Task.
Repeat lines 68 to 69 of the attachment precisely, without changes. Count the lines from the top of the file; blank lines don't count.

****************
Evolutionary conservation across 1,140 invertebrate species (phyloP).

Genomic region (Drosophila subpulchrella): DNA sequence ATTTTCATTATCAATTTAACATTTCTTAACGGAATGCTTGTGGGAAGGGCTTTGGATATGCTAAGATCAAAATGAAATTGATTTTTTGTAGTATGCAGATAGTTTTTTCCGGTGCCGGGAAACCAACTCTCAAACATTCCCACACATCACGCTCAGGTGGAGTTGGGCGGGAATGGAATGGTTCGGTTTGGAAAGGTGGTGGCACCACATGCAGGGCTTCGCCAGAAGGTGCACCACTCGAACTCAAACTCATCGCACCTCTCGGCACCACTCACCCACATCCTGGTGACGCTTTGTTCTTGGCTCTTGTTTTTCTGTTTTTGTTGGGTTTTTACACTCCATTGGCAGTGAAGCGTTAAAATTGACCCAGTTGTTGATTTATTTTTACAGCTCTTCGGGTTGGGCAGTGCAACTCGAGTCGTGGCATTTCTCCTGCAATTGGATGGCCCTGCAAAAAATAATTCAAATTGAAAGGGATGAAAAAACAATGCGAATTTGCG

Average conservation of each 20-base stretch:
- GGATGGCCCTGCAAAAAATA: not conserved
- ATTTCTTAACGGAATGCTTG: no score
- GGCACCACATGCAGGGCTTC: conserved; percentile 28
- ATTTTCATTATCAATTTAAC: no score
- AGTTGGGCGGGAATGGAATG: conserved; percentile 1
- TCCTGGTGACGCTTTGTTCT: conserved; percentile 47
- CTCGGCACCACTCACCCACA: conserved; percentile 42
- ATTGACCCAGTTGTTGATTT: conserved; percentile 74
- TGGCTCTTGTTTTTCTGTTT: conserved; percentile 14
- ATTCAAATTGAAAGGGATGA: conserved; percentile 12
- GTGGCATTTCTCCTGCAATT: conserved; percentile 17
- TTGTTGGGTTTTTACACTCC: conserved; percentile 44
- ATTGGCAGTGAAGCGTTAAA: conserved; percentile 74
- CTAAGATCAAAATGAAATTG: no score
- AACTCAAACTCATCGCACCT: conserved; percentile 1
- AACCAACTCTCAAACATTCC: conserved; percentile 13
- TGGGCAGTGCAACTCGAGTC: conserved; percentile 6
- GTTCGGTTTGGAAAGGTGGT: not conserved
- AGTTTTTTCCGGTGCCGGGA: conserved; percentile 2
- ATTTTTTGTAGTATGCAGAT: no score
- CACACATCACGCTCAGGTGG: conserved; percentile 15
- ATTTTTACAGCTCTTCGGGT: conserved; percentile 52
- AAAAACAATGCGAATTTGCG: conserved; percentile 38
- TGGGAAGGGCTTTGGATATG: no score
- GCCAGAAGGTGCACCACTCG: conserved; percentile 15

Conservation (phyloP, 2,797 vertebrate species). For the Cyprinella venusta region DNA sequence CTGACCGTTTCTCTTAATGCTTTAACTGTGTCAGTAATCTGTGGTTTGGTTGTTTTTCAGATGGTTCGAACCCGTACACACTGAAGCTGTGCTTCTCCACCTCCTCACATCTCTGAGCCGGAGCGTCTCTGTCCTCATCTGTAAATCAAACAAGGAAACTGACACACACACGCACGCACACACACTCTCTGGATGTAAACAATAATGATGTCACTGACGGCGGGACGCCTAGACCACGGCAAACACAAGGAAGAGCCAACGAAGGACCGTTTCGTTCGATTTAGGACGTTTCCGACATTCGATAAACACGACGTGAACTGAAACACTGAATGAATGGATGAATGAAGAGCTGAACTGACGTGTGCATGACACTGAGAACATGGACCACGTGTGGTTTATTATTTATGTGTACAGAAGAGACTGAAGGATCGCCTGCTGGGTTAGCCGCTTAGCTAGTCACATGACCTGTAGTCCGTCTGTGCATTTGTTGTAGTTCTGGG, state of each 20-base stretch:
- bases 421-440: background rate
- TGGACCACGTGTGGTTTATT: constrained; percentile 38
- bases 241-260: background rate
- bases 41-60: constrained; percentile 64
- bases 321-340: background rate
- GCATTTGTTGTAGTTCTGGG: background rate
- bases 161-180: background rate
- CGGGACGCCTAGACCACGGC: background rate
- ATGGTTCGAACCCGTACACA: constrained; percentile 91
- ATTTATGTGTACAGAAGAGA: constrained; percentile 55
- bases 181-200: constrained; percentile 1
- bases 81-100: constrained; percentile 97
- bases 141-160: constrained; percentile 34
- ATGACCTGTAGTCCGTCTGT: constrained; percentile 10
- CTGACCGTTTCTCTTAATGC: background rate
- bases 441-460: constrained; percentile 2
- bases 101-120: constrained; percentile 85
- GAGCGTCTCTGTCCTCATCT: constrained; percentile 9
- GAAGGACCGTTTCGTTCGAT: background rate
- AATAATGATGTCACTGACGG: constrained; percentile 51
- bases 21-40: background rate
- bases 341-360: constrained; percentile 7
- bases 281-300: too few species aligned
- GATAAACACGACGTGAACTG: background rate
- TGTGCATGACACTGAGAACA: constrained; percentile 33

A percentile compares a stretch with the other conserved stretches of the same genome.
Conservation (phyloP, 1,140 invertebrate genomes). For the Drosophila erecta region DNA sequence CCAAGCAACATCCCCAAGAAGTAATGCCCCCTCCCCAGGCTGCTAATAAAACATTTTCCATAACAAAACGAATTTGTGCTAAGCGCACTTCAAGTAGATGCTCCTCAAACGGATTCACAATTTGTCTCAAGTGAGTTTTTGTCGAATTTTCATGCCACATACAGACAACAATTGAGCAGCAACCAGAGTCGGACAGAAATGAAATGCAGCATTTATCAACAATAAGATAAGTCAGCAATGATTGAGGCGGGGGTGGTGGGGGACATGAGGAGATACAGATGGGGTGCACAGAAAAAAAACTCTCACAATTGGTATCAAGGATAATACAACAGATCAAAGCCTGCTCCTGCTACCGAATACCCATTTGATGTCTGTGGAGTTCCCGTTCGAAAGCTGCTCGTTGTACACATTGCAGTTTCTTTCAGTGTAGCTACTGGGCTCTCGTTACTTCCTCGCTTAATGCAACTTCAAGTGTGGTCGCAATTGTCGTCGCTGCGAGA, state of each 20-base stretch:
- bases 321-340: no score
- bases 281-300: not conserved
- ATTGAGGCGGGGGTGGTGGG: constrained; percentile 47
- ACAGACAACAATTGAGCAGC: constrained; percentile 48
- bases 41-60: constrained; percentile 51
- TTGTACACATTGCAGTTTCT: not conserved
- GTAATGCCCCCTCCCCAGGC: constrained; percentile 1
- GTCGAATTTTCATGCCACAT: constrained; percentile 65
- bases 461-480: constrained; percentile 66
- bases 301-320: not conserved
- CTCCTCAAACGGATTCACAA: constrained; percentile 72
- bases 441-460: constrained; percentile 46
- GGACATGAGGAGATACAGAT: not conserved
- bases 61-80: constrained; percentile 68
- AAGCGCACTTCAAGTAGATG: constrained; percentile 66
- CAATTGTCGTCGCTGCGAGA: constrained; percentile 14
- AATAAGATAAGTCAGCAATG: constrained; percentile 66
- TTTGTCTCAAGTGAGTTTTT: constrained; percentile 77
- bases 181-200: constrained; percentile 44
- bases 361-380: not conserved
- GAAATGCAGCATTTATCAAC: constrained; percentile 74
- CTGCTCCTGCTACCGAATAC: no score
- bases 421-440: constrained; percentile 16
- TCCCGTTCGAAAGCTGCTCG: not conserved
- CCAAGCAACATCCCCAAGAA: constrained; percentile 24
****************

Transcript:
- bases 441-460: constrained; percentile 46
- GGACATGAGGAGATACAGAT: not conserved